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Assessment of Resistivity Uniformity of HP-Indigo Developer Rollers

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The binary ink developer in the HP-Indigo press selectively applies condensed ElectroInk® onto the photoreceptor to form the image. The ink is transported by the elastomeric developer roller, which needs to be sufficiently conductive to allow its surface voltage remains essentially constant as it moves through the various interfaces encountered along its periphery. But it cannot be so conductive as to discharge the ink before it is developed. So it would be useful to know the roller resistance and its uniformity.

In this work we describe an impedance technique to map the developer roller resistance across its surface. The roller only needs to be a single conductive dielectric layer. Hence its relevant impedance spectrum can be simple and uniquely determined by the corresponding capacitance and resistance obtained at a single well-chosen frequency. Although the actual material can be more complex, we show that scanning the roller surface at one frequency can provide very useful information. The process is reasonably rapid, allowing multiple rollers to be readily compared to see if process/materials variations produce changes.
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Document Type: Research Article

Publication date: 01 January 2011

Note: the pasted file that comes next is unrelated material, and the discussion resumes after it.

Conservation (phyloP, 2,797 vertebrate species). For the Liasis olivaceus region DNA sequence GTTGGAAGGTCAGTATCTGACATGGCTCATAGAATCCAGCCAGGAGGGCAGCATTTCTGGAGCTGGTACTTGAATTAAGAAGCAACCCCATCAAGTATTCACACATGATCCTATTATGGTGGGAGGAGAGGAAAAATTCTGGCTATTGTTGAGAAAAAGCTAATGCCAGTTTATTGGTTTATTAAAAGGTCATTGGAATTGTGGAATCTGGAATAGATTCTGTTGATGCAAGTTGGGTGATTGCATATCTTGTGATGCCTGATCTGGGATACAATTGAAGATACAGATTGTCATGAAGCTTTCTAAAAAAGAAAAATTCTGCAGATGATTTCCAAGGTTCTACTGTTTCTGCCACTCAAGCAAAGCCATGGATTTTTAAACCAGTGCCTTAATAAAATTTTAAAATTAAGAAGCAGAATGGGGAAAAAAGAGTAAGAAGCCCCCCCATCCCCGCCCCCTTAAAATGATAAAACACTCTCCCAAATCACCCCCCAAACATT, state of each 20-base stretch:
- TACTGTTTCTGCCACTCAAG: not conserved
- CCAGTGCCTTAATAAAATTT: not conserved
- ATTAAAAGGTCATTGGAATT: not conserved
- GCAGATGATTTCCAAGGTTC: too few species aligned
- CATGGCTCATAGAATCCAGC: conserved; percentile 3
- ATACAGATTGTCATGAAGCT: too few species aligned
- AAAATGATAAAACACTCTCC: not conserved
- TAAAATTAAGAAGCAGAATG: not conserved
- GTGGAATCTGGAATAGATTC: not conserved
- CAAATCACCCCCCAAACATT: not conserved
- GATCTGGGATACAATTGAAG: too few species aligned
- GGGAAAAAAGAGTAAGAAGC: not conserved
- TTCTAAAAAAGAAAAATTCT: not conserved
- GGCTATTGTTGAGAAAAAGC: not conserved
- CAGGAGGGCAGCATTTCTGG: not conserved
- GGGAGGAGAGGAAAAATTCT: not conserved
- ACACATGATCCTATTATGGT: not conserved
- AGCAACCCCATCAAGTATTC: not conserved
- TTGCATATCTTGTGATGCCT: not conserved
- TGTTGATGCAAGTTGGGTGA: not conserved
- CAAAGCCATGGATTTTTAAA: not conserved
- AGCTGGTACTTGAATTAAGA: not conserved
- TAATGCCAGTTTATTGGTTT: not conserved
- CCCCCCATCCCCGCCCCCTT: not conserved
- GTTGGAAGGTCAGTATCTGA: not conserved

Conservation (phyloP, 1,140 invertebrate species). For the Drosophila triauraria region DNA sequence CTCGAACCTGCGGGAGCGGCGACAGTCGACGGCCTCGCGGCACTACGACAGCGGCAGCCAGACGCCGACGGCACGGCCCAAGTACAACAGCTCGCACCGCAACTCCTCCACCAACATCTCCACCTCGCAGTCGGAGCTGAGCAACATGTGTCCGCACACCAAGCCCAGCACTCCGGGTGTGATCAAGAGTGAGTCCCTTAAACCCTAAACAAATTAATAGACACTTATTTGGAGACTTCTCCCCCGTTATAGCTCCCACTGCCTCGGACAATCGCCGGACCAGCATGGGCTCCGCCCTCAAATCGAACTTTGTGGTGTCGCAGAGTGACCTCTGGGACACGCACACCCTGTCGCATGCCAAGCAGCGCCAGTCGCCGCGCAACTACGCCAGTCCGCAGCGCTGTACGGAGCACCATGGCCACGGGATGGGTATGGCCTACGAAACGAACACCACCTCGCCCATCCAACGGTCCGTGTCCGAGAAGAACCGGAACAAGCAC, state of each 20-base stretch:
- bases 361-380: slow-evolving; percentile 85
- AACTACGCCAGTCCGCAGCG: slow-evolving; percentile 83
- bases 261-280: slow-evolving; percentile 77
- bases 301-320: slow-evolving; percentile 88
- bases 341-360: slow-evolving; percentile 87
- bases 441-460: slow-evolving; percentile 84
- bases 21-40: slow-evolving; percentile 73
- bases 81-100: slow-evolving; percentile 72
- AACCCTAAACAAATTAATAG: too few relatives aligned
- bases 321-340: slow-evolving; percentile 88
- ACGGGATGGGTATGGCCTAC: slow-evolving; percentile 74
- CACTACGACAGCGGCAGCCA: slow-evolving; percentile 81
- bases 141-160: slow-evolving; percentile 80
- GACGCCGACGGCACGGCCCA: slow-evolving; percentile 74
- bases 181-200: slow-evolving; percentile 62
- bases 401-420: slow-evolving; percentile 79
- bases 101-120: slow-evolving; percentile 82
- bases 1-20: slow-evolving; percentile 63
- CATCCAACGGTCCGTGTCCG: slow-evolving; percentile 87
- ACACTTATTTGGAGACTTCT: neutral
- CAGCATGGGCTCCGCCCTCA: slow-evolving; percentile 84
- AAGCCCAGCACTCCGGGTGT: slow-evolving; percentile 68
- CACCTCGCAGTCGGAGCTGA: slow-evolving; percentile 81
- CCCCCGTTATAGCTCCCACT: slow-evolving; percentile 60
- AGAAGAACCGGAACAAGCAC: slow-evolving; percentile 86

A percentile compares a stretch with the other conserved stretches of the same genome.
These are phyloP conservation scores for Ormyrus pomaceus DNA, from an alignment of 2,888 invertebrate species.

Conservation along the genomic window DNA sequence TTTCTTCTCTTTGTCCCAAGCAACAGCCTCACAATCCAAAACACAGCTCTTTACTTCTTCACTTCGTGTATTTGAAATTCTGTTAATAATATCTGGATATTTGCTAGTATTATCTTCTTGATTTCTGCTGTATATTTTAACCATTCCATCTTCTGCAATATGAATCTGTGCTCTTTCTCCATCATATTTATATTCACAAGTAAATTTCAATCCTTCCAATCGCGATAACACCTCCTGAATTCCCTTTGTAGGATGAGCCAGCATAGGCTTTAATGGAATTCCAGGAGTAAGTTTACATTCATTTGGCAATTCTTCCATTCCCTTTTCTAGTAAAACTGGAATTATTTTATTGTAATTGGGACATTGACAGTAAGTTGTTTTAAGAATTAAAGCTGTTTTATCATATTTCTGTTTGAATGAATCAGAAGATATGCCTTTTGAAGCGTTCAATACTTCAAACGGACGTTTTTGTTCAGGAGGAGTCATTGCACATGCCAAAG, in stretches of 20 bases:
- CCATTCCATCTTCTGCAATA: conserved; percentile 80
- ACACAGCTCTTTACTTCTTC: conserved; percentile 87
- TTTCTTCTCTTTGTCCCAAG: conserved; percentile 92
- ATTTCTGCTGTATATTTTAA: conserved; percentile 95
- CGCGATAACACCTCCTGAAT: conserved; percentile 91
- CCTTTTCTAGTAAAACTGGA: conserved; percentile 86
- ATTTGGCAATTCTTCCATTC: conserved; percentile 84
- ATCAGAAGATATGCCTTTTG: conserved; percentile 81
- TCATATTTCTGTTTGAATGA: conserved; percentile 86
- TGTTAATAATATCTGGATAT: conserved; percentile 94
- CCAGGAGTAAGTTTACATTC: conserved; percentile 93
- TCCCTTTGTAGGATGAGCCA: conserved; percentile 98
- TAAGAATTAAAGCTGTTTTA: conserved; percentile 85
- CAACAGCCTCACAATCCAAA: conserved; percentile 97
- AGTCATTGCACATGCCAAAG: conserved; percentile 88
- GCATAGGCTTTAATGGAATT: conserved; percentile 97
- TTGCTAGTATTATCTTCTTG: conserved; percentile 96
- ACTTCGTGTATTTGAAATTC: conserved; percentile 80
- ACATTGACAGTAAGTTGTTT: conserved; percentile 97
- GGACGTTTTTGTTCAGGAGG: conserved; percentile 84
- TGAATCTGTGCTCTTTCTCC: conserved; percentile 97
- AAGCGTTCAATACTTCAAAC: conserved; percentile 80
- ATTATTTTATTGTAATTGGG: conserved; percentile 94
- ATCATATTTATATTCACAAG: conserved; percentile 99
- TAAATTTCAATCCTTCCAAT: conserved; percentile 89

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  • For more than 30 years, IS&T's series of digital printing conferences have been the leading forum for discussion of advances and new directions in 2D and 3D printing technologies. A comprehensive, industry-wide conference that brings together industry and academia, this meeting includes all aspects of the hardware, materials, software, images, and applications associated with digital printing systems?particularly those involved with additive manufacturing and fabrication?including bio-printing, printed electronics, page-wide, drop-on-demand, desktop and continuous ink jet, toner-based systems, and production digital printing, as well as the engineering capability, optimization, and science involved in these fields. In 2016, the conference changed its name formally to Printing for Fabrication to better reflect the content of the meeting and the evolving technology of printing.

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